Starting at the base of the rib cage, stroke down with one hand, then the other, in a paddle-wheel-like motion.
Massage her abdomen with your fingertips in a circular, clockwise motion.
Do the “I Love U” stroke: Trace the letter I down your baby’s left side. Then trace an inverted L, stroking across the belly along the base of her ribs from her right side to her left and down.
Trace an inverted U, stroking from low on the baby’s right side, up and around the navel, and down the left side.
Walk your fingers around her navel clockwise.
Hold knees and feet together and gently press knees up toward her abdomen. Rotate the baby’s hips around a few times to the right. (This often helps expel gas.)
Place your hand on the tummy horizontally and rock your hand from side to side a few times.
Note: Avoid massaging the tummy if the cord hasn’t completely healed.
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Head and Face
Cradling your baby’s head in both hands, massage the scalp with your fingertips as if you’re shampooing. (Avoid the fontanel, the soft spot on top of the baby’s head.)
Massage her ears between your thumb and index finger.
Trace a heart shape on your baby’s face, bringing your hands together at the chin. Place your thumbs between your baby’s eyebrows, and stroke out.
Again with your thumbs, stroke gently out over the baby’s closed eyelids. Stroke from the bridge of the nose out over the cheeks. Using your fingertips, massage the jaw in small circles.
Place both hands on your baby’s chest and stroke outward from her sternum to her shoulders.
At her sternum, trace a heart shape bringing both hands up to her shoulders, then down and back together.
In a crisscross pattern, stroke diagonally from one side of your baby’s hip, up and over the opposite shoulder, and back down to her hip.
With one hand, hold the baby’s wrist. Relax her upper arm by tapping it lightly.
Hold her wrist with one hand and hold your other hand in a C-shape around the baby’s upper arm; stroke from her shoulder down to her wrist.
With each hand grasping her arm, one right above the other, stroke down from shoulder to wrist with both hands rotating in opposite directions, as if you were gently wringing a towel.
Massage her palm, moving thumb over thumb from the heel of her hand to her fingers.
Stroke down the top of the hand from wrist to fingertips. Gently squeeze and pull each finger. Massage her wrist by moving her fingers in small circles.
Roll her arm between both your hands.
Place the baby on the tummy horizontally in front of you, or lay her across your outstretched legs. Keep her hands in front of her, not at her sides.
With both of your hands on the baby’s back, move each hand back and forth (keeping them going in opposite directions) from the base of the neck to her buttocks.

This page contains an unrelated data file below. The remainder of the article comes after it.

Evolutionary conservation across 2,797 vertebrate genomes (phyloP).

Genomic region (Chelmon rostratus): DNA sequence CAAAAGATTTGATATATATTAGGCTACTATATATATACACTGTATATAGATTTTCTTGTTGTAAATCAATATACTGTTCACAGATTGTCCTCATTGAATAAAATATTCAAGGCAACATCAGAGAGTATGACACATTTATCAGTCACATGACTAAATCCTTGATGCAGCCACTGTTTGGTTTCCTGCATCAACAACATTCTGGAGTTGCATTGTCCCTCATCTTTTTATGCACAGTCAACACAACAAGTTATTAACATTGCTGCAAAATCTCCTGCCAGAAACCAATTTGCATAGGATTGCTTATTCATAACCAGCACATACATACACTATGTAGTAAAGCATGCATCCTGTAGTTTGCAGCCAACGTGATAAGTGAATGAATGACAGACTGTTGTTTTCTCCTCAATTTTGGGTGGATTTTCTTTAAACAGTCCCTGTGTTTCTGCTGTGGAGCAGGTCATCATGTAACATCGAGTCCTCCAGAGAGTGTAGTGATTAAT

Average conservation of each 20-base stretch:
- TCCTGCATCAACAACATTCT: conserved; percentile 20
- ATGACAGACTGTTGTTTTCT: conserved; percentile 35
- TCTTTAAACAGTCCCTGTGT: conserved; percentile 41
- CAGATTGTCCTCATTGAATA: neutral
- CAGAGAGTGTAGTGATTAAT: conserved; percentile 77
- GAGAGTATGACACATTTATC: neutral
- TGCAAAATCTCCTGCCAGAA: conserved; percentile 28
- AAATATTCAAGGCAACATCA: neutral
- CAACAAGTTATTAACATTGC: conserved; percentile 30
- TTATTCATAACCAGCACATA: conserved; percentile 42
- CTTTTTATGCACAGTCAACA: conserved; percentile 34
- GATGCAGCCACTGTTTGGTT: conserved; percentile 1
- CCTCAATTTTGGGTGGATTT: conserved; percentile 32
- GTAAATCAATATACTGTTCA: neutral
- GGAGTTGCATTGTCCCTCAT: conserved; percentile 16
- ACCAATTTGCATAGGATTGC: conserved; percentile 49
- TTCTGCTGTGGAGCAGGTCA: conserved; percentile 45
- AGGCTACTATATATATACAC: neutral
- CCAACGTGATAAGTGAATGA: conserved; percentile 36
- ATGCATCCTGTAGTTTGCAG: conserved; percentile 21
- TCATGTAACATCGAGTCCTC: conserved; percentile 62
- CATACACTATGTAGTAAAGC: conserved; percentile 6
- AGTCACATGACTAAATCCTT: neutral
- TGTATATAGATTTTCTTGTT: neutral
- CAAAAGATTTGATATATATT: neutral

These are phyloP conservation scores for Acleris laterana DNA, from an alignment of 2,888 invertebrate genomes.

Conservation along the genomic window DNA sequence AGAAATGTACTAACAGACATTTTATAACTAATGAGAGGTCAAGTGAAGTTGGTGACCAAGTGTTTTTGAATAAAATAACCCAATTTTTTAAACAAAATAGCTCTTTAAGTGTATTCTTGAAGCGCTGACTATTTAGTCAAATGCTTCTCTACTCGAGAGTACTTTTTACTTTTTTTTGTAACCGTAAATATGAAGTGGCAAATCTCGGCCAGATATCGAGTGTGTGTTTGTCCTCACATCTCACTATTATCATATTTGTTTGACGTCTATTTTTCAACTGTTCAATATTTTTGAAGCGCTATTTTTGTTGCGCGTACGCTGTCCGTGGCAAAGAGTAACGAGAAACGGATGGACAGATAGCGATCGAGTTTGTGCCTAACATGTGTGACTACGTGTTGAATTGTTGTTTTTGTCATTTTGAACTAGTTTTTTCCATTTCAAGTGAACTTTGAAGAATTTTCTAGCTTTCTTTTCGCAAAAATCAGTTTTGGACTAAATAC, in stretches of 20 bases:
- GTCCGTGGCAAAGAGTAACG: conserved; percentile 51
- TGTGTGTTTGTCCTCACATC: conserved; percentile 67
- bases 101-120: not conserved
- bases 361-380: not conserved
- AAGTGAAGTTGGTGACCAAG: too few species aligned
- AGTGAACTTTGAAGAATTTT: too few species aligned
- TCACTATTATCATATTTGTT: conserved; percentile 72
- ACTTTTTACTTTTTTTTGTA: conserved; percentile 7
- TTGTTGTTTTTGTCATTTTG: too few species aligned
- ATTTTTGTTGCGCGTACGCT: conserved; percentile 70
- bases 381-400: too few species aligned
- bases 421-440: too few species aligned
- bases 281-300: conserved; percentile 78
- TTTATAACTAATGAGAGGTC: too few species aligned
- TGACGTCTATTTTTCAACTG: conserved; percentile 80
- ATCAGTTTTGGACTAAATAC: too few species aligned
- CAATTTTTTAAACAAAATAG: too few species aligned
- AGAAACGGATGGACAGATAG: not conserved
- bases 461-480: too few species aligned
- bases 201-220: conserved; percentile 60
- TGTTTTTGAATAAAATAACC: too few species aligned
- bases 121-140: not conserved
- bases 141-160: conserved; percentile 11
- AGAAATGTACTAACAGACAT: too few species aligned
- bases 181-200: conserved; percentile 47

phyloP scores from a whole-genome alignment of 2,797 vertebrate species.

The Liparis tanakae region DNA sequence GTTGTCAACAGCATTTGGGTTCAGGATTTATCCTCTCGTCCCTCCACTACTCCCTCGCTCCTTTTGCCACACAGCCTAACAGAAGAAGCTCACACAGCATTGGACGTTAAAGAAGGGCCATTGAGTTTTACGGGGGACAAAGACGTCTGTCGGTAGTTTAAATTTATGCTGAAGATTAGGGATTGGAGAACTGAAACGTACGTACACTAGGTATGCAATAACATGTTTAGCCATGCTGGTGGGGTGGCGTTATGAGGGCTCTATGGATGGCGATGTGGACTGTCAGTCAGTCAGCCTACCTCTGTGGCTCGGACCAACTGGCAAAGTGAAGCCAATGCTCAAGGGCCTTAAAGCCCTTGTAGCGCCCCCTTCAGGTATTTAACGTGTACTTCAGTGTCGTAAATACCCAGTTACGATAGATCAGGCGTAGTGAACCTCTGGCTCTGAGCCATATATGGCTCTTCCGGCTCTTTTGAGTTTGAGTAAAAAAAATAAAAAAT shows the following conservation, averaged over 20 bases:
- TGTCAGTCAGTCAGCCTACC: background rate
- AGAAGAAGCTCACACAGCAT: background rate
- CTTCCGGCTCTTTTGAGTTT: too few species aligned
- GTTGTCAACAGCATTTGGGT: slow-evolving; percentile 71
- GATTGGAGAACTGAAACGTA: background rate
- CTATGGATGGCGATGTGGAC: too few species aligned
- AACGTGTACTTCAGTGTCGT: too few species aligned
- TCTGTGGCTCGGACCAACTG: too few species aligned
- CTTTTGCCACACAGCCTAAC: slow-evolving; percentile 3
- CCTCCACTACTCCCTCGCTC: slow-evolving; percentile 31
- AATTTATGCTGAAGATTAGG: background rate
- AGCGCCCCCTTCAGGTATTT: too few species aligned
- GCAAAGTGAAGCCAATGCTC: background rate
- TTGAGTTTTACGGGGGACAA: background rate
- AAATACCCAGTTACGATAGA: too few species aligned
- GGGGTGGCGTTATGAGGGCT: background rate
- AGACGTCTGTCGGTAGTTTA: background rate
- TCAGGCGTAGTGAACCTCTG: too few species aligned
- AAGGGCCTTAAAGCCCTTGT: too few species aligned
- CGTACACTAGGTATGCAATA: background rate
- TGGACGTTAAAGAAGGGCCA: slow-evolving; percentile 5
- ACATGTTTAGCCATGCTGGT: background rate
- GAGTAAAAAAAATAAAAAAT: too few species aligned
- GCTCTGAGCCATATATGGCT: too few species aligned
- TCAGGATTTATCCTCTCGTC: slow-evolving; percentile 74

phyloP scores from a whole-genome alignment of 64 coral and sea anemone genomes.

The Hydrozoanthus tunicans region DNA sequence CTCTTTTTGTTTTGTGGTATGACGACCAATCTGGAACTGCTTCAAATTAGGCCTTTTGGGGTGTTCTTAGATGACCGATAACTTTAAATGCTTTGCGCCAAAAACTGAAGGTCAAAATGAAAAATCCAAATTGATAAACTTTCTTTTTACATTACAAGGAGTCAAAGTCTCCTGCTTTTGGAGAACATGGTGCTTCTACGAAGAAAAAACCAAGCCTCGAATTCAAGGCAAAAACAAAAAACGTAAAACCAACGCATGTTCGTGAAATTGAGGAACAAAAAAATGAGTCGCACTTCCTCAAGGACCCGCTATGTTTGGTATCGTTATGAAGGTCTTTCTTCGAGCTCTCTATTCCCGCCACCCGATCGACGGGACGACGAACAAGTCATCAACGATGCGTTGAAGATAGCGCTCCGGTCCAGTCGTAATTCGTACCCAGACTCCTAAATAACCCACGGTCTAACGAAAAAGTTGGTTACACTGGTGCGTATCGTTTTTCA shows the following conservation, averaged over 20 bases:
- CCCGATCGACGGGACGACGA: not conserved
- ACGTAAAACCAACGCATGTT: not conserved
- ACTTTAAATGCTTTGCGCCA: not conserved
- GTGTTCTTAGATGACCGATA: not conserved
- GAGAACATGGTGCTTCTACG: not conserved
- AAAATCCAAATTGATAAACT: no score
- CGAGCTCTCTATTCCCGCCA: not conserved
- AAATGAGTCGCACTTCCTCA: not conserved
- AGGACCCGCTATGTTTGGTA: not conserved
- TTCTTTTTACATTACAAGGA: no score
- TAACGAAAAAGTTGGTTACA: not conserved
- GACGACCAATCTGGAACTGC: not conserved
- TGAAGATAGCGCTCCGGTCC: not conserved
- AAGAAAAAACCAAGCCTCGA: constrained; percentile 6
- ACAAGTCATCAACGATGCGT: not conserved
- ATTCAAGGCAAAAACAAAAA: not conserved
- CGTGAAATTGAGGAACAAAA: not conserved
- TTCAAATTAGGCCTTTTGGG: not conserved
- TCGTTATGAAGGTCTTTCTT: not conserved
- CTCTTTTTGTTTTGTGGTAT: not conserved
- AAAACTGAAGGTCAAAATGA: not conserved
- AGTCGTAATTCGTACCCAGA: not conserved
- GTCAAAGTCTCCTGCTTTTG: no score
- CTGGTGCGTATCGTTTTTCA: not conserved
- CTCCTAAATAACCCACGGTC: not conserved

Hold your baby’s buttocks with one hand and use the other to stroke down from her neck to her buttocks.
Using your fingertips, massage in small circles down one side of the baby’s spine and up the other. Avoid pressing on her spine directly.
Massage her shoulders with small circular motions.
Massage her buttocks with big circular motions.
You are holding your fingers like a rake, stroke down her back.
Lift one of her legs by the ankle and relax it by lightly tapping the upper thigh.
Hold her ankle with one hand and hold your other hand in a C-shape, thumb down, around your baby’s upper thigh—stroke from her thigh down to her foot.
With your hands grasping the leg at the thigh, one right above the other, stroke down from hip to foot with both hands rotating in opposite directions, as if you were wringing a towel.
On the sole of her foot, use a thumb-over-thumb motion to massage from heel to toes.
Use your whole hand to stroke the bottom of her foot from the heel to the toes.
She strokes the top of her foot. Gently squeeze and pull each toe.
Massage around her ankle using small circles.
Roll her leg between your hands as if you’re rolling dough.
In a Nutshell, Here’s How to Give Your Baby an Infant Massage
- Legs and feet. Hold your baby’s heel in one hand; with your other hand, start at the top of the thigh and slowly stroke down to the ankle, gently squeezing the leg as you go, as if you were milking a cow. Reverse the motion and go from ankle to thigh. Then rub the feet with your thumbs, gently uncurling and stroking the toes. Switch legs. You can do these same strokes on the arms and hands.
- Head. Start with your hands on both sides of your baby’s head, then run your hands down both sides of his body, from his head to his toes. Next, draw tiny circles on your baby’s head with your fingertips.
- Face. Fold your hands (as if you were praying) on your baby’s forehead, then gently push outward from the centre. Next, use your thumb to draw a smile on your baby’s face by stroking from one cheek, across the upper lip to the other cheek. Repeat on the lower lip.
- Chest. Fold your hands on your baby’s chest, then push out to the sides as if you were smoothing the pages of an open book.